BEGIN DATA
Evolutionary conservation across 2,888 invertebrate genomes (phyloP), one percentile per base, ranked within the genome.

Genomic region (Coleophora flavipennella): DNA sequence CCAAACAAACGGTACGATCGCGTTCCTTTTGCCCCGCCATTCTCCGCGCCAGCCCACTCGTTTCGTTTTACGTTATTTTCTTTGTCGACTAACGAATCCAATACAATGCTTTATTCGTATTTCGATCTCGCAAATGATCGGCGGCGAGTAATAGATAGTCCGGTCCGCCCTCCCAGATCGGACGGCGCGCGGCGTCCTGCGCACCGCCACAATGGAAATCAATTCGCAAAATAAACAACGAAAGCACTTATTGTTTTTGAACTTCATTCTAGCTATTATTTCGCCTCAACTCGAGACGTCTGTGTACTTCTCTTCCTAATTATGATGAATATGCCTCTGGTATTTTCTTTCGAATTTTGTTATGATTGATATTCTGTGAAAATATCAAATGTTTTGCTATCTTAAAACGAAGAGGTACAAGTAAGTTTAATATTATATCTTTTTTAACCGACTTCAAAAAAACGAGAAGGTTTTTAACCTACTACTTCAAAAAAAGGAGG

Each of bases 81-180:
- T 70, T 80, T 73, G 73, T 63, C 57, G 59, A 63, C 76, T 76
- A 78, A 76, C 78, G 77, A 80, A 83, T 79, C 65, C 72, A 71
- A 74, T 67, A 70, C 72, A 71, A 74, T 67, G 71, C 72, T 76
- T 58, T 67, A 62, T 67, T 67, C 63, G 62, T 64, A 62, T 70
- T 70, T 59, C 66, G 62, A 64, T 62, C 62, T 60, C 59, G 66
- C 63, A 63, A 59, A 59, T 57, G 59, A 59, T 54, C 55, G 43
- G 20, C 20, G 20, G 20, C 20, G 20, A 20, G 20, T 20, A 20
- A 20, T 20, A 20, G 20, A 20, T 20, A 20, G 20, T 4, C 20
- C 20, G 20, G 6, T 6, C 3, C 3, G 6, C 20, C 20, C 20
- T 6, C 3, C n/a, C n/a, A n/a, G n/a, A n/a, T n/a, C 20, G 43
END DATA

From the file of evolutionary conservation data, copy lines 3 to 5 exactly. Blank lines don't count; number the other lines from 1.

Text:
Each of bases 81-180:
- T 70, T 80, T 73, G 73, T 63, C 57, G 59, A 63, C 76, T 76
- A 78, A 76, C 78, G 77, A 80, A 83, T 79, C 65, C 72, A 71